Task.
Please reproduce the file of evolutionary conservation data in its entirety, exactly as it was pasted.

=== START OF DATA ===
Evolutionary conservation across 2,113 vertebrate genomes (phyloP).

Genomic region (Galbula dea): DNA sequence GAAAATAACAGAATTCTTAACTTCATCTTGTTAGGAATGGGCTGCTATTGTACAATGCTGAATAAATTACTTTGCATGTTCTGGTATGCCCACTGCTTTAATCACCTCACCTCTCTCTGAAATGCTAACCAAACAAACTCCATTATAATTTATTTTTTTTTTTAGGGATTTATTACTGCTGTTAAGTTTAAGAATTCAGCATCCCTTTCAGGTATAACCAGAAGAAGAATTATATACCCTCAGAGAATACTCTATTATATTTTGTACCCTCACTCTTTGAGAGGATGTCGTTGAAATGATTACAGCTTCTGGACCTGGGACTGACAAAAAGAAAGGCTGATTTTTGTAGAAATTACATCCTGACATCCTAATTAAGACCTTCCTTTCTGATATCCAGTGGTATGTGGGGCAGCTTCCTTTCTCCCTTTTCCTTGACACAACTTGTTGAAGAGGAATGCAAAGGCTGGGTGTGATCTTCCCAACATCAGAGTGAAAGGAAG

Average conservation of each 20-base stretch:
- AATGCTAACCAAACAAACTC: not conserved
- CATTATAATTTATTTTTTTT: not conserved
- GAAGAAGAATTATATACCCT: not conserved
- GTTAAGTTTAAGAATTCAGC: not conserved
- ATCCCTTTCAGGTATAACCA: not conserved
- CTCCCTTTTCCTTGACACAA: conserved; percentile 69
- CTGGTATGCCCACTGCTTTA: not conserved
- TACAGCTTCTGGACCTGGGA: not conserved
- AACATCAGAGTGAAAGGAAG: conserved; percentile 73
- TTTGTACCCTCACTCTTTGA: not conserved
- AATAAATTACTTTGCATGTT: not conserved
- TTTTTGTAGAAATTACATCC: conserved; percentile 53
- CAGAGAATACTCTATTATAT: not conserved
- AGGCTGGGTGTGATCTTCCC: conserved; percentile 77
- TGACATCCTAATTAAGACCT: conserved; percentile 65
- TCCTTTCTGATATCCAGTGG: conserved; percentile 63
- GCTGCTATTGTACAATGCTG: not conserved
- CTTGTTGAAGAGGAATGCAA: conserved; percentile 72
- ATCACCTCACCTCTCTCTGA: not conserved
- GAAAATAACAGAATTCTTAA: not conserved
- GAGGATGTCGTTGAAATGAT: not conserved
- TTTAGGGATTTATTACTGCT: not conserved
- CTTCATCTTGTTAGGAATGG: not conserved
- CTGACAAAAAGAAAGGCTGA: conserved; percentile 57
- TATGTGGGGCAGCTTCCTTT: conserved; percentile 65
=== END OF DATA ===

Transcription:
Evolutionary conservation across 2,113 vertebrate genomes (phyloP).

Genomic region (Galbula dea): DNA sequence GAAAATAACAGAATTCTTAACTTCATCTTGTTAGGAATGGGCTGCTATTGTACAATGCTGAATAAATTACTTTGCATGTTCTGGTATGCCCACTGCTTTAATCACCTCACCTCTCTCTGAAATGCTAACCAAACAAACTCCATTATAATTTATTTTTTTTTTTAGGGATTTATTACTGCTGTTAAGTTTAAGAATTCAGCATCCCTTTCAGGTATAACCAGAAGAAGAATTATATACCCTCAGAGAATACTCTATTATATTTTGTACCCTCACTCTTTGAGAGGATGTCGTTGAAATGATTACAGCTTCTGGACCTGGGACTGACAAAAAGAAAGGCTGATTTTTGTAGAAATTACATCCTGACATCCTAATTAAGACCTTCCTTTCTGATATCCAGTGGTATGTGGGGCAGCTTCCTTTCTCCCTTTTCCTTGACACAACTTGTTGAAGAGGAATGCAAAGGCTGGGTGTGATCTTCCCAACATCAGAGTGAAAGGAAG

Average conservation of each 20-base stretch:
- AATGCTAACCAAACAAACTC: not conserved
- CATTATAATTTATTTTTTTT: not conserved
- GAAGAAGAATTATATACCCT: not conserved
- GTTAAGTTTAAGAATTCAGC: not conserved
- ATCCCTTTCAGGTATAACCA: not conserved
- CTCCCTTTTCCTTGACACAA: conserved; percentile 69
- CTGGTATGCCCACTGCTTTA: not conserved
- TACAGCTTCTGGACCTGGGA: not conserved
- AACATCAGAGTGAAAGGAAG: conserved; percentile 73
- TTTGTACCCTCACTCTTTGA: not conserved
- AATAAATTACTTTGCATGTT: not conserved
- TTTTTGTAGAAATTACATCC: conserved; percentile 53
- CAGAGAATACTCTATTATAT: not conserved
- AGGCTGGGTGTGATCTTCCC: conserved; percentile 77
- TGACATCCTAATTAAGACCT: conserved; percentile 65
- TCCTTTCTGATATCCAGTGG: conserved; percentile 63
- GCTGCTATTGTACAATGCTG: not conserved
- CTTGTTGAAGAGGAATGCAA: conserved; percentile 72
- ATCACCTCACCTCTCTCTGA: not conserved
- GAAAATAACAGAATTCTTAA: not conserved
- GAGGATGTCGTTGAAATGAT: not conserved
- TTTAGGGATTTATTACTGCT: not conserved
- CTTCATCTTGTTAGGAATGG: not conserved
- CTGACAAAAAGAAAGGCTGA: conserved; percentile 57
- TATGTGGGGCAGCTTCCTTT: conserved; percentile 65